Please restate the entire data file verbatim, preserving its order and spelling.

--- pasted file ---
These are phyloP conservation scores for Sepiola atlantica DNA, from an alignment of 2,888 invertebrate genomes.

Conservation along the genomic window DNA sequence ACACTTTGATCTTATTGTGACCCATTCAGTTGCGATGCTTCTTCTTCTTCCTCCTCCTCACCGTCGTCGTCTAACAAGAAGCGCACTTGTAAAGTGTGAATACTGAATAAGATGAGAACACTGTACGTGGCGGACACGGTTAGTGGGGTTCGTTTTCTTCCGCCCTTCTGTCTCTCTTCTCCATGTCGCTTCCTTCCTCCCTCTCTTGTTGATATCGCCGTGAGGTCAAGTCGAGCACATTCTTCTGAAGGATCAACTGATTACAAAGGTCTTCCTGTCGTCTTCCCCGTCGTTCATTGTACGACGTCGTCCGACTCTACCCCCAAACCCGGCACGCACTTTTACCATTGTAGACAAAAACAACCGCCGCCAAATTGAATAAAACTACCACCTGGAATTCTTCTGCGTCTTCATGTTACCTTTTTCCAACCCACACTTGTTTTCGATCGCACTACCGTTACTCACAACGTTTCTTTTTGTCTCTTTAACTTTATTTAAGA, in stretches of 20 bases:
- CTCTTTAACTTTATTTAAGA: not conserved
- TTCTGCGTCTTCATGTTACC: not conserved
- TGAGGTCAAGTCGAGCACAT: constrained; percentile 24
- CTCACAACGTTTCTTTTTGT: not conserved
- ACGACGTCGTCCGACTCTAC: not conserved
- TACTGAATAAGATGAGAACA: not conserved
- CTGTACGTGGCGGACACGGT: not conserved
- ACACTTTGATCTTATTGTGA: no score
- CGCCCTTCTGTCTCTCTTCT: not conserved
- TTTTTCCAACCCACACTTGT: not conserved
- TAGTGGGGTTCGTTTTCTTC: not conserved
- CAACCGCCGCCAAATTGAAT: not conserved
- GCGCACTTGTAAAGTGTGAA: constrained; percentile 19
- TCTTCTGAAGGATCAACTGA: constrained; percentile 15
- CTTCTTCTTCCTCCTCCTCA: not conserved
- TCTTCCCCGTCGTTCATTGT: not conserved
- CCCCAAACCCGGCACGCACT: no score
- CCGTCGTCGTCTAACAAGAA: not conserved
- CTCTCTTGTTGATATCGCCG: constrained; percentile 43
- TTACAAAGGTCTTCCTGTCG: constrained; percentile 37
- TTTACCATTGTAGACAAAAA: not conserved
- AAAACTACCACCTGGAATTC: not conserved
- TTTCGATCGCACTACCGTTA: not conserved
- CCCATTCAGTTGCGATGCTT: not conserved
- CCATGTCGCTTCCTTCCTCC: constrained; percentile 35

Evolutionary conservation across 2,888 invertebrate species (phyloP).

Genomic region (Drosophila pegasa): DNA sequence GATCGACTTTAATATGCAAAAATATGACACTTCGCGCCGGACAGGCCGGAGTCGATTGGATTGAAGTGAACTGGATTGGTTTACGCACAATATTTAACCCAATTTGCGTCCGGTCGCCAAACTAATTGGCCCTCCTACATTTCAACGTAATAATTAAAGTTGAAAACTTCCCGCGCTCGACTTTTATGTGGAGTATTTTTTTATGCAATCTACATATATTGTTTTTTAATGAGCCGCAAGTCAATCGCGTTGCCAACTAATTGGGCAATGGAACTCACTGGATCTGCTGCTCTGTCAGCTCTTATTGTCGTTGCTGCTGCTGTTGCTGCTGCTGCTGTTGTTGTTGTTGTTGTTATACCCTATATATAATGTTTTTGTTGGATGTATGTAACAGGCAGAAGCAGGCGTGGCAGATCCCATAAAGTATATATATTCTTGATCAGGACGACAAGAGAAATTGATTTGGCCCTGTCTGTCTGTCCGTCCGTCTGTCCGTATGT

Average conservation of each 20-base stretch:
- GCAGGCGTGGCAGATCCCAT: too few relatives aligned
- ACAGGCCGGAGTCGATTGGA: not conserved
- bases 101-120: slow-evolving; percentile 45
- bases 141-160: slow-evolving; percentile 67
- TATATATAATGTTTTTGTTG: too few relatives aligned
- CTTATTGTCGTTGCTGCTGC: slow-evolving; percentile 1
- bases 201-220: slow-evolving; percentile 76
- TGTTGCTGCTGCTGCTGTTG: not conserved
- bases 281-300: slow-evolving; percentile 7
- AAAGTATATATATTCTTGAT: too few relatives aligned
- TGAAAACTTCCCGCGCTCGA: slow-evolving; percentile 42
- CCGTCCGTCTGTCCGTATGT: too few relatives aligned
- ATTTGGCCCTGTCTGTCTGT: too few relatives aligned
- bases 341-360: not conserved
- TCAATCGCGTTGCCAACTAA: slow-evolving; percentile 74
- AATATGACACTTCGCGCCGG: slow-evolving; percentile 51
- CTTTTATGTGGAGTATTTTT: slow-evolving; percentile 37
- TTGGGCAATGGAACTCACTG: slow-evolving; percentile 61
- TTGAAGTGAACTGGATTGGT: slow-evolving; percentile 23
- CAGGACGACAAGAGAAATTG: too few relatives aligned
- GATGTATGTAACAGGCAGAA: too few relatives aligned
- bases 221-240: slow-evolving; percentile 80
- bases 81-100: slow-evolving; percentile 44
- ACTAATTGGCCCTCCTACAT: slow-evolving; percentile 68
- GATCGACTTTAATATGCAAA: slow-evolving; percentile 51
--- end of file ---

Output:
These are phyloP conservation scores for Sepiola atlantica DNA, from an alignment of 2,888 invertebrate genomes.

Conservation along the genomic window DNA sequence ACACTTTGATCTTATTGTGACCCATTCAGTTGCGATGCTTCTTCTTCTTCCTCCTCCTCACCGTCGTCGTCTAACAAGAAGCGCACTTGTAAAGTGTGAATACTGAATAAGATGAGAACACTGTACGTGGCGGACACGGTTAGTGGGGTTCGTTTTCTTCCGCCCTTCTGTCTCTCTTCTCCATGTCGCTTCCTTCCTCCCTCTCTTGTTGATATCGCCGTGAGGTCAAGTCGAGCACATTCTTCTGAAGGATCAACTGATTACAAAGGTCTTCCTGTCGTCTTCCCCGTCGTTCATTGTACGACGTCGTCCGACTCTACCCCCAAACCCGGCACGCACTTTTACCATTGTAGACAAAAACAACCGCCGCCAAATTGAATAAAACTACCACCTGGAATTCTTCTGCGTCTTCATGTTACCTTTTTCCAACCCACACTTGTTTTCGATCGCACTACCGTTACTCACAACGTTTCTTTTTGTCTCTTTAACTTTATTTAAGA, in stretches of 20 bases:
- CTCTTTAACTTTATTTAAGA: not conserved
- TTCTGCGTCTTCATGTTACC: not conserved
- TGAGGTCAAGTCGAGCACAT: constrained; percentile 24
- CTCACAACGTTTCTTTTTGT: not conserved
- ACGACGTCGTCCGACTCTAC: not conserved
- TACTGAATAAGATGAGAACA: not conserved
- CTGTACGTGGCGGACACGGT: not conserved
- ACACTTTGATCTTATTGTGA: no score
- CGCCCTTCTGTCTCTCTTCT: not conserved
- TTTTTCCAACCCACACTTGT: not conserved
- TAGTGGGGTTCGTTTTCTTC: not conserved
- CAACCGCCGCCAAATTGAAT: not conserved
- GCGCACTTGTAAAGTGTGAA: constrained; percentile 19
- TCTTCTGAAGGATCAACTGA: constrained; percentile 15
- CTTCTTCTTCCTCCTCCTCA: not conserved
- TCTTCCCCGTCGTTCATTGT: not conserved
- CCCCAAACCCGGCACGCACT: no score
- CCGTCGTCGTCTAACAAGAA: not conserved
- CTCTCTTGTTGATATCGCCG: constrained; percentile 43
- TTACAAAGGTCTTCCTGTCG: constrained; percentile 37
- TTTACCATTGTAGACAAAAA: not conserved
- AAAACTACCACCTGGAATTC: not conserved
- TTTCGATCGCACTACCGTTA: not conserved
- CCCATTCAGTTGCGATGCTT: not conserved
- CCATGTCGCTTCCTTCCTCC: constrained; percentile 35

Evolutionary conservation across 2,888 invertebrate species (phyloP).

Genomic region (Drosophila pegasa): DNA sequence GATCGACTTTAATATGCAAAAATATGACACTTCGCGCCGGACAGGCCGGAGTCGATTGGATTGAAGTGAACTGGATTGGTTTACGCACAATATTTAACCCAATTTGCGTCCGGTCGCCAAACTAATTGGCCCTCCTACATTTCAACGTAATAATTAAAGTTGAAAACTTCCCGCGCTCGACTTTTATGTGGAGTATTTTTTTATGCAATCTACATATATTGTTTTTTAATGAGCCGCAAGTCAATCGCGTTGCCAACTAATTGGGCAATGGAACTCACTGGATCTGCTGCTCTGTCAGCTCTTATTGTCGTTGCTGCTGCTGTTGCTGCTGCTGCTGTTGTTGTTGTTGTTGTTATACCCTATATATAATGTTTTTGTTGGATGTATGTAACAGGCAGAAGCAGGCGTGGCAGATCCCATAAAGTATATATATTCTTGATCAGGACGACAAGAGAAATTGATTTGGCCCTGTCTGTCTGTCCGTCCGTCTGTCCGTATGT

Average conservation of each 20-base stretch:
- GCAGGCGTGGCAGATCCCAT: too few relatives aligned
- ACAGGCCGGAGTCGATTGGA: not conserved
- bases 101-120: slow-evolving; percentile 45
- bases 141-160: slow-evolving; percentile 67
- TATATATAATGTTTTTGTTG: too few relatives aligned
- CTTATTGTCGTTGCTGCTGC: slow-evolving; percentile 1
- bases 201-220: slow-evolving; percentile 76
- TGTTGCTGCTGCTGCTGTTG: not conserved
- bases 281-300: slow-evolving; percentile 7
- AAAGTATATATATTCTTGAT: too few relatives aligned
- TGAAAACTTCCCGCGCTCGA: slow-evolving; percentile 42
- CCGTCCGTCTGTCCGTATGT: too few relatives aligned
- ATTTGGCCCTGTCTGTCTGT: too few relatives aligned
- bases 341-360: not conserved
- TCAATCGCGTTGCCAACTAA: slow-evolving; percentile 74
- AATATGACACTTCGCGCCGG: slow-evolving; percentile 51
- CTTTTATGTGGAGTATTTTT: slow-evolving; percentile 37
- TTGGGCAATGGAACTCACTG: slow-evolving; percentile 61
- TTGAAGTGAACTGGATTGGT: slow-evolving; percentile 23
- CAGGACGACAAGAGAAATTG: too few relatives aligned
- GATGTATGTAACAGGCAGAA: too few relatives aligned
- bases 221-240: slow-evolving; percentile 80
- bases 81-100: slow-evolving; percentile 44
- ACTAATTGGCCCTCCTACAT: slow-evolving; percentile 68
- GATCGACTTTAATATGCAAA: slow-evolving; percentile 51